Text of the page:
I’ve been playing an Outlander, a class described as “a gunslinger with some secret weapons!” He was ‘born’ with a pair of pistols but soon enough I found a nice bow and I was playing him as an archer for a while. But then I found a nice magical ‘claw’ weapon, so now when things get into melee range I switch over to a pair of claw weapons. Plus he has a ‘glaive’ that he can throw and that bounces around hitting more than one enemy (that’s his first magic spell) and I’ve been leveling that up. He also has a kind of rage mechanic where the more things he kills quickly the more powerful he becomes, and I’ve been spending points on a passive skill that slows down the ‘draining’ of rage between fights. Basically I’ve ignored his ‘gunslinger’ side and he’s still very playable. I could roll a new Outlander and put all his points into ranged attacks and that would be a very different character.

Now, let’s give Diablo 3 its due: in terms of sheer spectacle, D3 beats Torchlight 2 hands down. The artwork is better, the lore is better, the NPCs are more interesting, the sound design is better. And D3 has the ‘bonus’ that everyone and his brother is playing, so if you’re looking for a multi-player game, someone is probably ready to join you.

Torchlight 2 just has more interesting gameplay, more replayability, and costs $20 instead of $60 and probably runs better on older computers. If you find yourself enjoying Diablo 3 gameplay but are hankering for something a bit more meaty to sink your teeth into, then consider dropping a Jackson on Torchlight 2 when it comes out in (I’m guessing) a month or two.

Here’s a gameplay video. This isn’t an epic fight or anything; I just fired up a game and started recording. It’s a little hard to make out but about a minute in I switch from bow to claws, and later back again, and you can see the blue glaive flying around now and then. The wolf is my pet; her health is at the top left corner of the screen. Middle center bottom of the screen is my rage meter.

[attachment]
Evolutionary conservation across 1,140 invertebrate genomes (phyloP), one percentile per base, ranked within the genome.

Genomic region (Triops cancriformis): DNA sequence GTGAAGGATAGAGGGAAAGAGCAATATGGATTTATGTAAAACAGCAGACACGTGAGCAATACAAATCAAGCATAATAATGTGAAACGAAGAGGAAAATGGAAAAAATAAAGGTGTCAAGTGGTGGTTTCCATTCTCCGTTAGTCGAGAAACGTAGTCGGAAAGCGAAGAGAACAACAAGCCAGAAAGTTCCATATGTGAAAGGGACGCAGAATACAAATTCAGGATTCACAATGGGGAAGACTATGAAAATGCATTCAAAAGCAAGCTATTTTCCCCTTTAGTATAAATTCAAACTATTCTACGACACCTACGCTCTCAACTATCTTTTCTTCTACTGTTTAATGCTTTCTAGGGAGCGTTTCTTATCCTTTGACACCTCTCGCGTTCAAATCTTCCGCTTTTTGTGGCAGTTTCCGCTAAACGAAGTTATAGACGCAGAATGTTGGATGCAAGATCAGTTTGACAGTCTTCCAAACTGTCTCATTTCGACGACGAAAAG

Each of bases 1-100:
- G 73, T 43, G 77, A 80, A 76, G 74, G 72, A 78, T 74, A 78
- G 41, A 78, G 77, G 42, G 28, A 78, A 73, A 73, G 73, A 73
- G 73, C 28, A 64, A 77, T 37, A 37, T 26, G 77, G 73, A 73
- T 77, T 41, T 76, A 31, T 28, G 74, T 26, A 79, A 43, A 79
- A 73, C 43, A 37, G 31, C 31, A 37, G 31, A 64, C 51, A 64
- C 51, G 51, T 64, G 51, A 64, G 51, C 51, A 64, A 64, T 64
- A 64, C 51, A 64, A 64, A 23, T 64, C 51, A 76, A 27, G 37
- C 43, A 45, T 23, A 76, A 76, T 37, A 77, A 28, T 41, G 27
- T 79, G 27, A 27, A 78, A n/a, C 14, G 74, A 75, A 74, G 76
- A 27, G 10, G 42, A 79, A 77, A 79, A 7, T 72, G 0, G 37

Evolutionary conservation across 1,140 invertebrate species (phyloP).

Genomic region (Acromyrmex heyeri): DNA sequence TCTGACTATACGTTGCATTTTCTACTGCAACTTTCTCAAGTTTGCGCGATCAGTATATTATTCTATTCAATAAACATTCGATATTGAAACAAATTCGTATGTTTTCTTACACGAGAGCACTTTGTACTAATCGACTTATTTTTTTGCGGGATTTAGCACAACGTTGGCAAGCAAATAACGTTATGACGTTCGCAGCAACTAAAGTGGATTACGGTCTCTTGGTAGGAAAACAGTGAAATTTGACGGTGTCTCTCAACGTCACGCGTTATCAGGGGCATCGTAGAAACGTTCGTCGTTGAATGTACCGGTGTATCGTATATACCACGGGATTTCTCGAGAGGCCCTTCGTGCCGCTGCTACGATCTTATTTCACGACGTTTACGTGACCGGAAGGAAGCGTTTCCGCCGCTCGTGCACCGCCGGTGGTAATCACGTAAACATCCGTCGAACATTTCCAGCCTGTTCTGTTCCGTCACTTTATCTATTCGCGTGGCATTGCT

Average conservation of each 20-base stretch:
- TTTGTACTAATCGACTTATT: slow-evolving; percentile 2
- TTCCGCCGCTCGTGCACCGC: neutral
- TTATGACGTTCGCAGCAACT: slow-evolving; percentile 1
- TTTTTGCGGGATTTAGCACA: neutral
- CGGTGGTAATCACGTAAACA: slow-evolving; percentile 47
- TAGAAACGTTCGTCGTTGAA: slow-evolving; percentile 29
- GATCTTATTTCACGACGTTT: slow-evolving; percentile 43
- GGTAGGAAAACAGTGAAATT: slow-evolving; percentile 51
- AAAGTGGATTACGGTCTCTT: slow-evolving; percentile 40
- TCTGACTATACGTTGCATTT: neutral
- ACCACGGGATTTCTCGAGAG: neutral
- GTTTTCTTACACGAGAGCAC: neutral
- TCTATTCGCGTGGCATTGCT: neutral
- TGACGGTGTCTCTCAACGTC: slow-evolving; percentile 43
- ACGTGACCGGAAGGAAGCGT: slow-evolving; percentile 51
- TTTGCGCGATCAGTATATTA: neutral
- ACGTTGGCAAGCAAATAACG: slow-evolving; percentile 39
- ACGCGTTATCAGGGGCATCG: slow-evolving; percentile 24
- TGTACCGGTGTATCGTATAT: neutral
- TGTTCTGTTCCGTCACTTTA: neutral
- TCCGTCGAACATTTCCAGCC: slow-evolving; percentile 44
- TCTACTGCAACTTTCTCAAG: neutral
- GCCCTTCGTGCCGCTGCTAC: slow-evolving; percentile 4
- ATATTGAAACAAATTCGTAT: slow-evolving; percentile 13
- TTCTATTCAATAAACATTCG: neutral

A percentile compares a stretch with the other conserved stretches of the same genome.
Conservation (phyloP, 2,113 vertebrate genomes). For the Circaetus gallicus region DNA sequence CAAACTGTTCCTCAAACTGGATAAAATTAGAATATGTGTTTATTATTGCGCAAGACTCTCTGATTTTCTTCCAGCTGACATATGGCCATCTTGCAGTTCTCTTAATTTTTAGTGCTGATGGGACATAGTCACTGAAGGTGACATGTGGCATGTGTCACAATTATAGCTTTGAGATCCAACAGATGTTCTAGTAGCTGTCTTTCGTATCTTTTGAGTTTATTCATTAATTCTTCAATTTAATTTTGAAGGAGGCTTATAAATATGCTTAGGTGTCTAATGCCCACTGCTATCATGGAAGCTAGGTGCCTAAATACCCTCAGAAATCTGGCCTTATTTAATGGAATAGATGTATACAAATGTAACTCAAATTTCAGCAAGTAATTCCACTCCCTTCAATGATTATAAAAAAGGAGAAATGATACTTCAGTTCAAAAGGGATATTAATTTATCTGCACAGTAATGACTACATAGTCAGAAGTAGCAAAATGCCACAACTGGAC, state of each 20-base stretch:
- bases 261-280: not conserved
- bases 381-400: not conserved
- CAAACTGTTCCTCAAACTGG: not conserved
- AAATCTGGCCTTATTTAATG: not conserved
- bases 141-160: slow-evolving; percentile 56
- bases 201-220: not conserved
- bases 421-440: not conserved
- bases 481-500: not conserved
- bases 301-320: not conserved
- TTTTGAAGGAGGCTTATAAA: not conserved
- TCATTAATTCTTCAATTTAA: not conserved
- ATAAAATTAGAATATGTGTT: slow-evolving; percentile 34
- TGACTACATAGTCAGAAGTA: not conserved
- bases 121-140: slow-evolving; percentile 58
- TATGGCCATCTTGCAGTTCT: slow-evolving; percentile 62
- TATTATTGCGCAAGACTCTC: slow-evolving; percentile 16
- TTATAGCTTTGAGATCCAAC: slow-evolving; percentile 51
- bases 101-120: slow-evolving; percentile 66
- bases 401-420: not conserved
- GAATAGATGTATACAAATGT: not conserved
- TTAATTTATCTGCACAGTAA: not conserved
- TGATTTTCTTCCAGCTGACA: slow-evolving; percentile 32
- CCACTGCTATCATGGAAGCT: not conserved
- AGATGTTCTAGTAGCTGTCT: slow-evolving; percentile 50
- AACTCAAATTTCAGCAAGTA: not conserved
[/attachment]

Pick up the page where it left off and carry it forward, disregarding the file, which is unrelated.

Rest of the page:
The day Diablo 3 broke the Internet

I’m in a really lousy mood today, and it’s all because of Diablo 3. Though it isn’t Diablo 3’s fault.

Diablo 3, in case you didn’t know, is a video game. You’d be forgiven if you thought it was a cure for cancer or the key to world peace, because god damned if people aren’t giving it that kind of weight.

I bought it but I only played for 90 minutes or so. My ‘gut’ response was fairly tepid but I’m trying to reserve judgement until I get farther in. I’ll admit I’m one of those curmudgeons who would’ve been happy to pay $60 for Diablo 2 re-skinned with better graphics.

So how’d Diablo 3 break the Internet? Why am I bitching this time? Well, first of all let’s set hyperbole aside. I’m not talking about the entire Internet, I’m talking about the gaming-oriented parts of it. G+ and I assume Twitter, and personal blogs.

But I feel like EVERYONE is mad today. Some people are mad at Blizzard because of the DRM model and/or the fact that the servers are/were down. Some people are mad at the people who are mad at Blizzard. Some people are on very tall seats, pompously chiding the people who are mad at Blizzard. Others are on equally high seats, pompously chiding the people who are mad at the people who are mad at Blizzard. Of course there are people mad at the people on those very tall seats..mad at them for their condescending attitudes. People who bought Diablo 3 are angry, people who didn’t buy Diablo 3 are angry. People (and here’s where I come in) are angry that everyone is angry about a stupid video game!

The game-facing web today is a giant cluster-fuck of bad feelings and ill will, and it’s all because Diablo 3 launched.

It reminds me of a story…

I used to be a bartender in a local-kind of bar in a resort town. One day, Gerry Cooney walked into the bar with a friend. This is long enough ago (mid 1980s) that everyone knew who he was. Conversation almost immediately died down. Cooney sat at the end of the bar, quietly talking to his friend, and had a beer or two. Then they got up, left a nice tip and thanked me, and left the place.

And suddenly the clientele went nuts. Guys swearing that Cooney wasn’t so big and they could take him. Other guys calling bullshit on that, which led to whether or not guy A could even take guy B. Next thing I know I’m trying to manage 3 separate altercations at once. I started ejecting people from the premises left and right… everyone was mad and throwing punches willy-nilly.

Now Gerry Cooney didn’t do anything and carried no blame, but he was still the cause of everyone having a terrible night down at the local pub that night.

Diablo 3 is the Gerry Cooney of the club that consists of my gaming friends on social media and blogs.

I think I’m just going to put my head down and wait for this whole thing to blow over.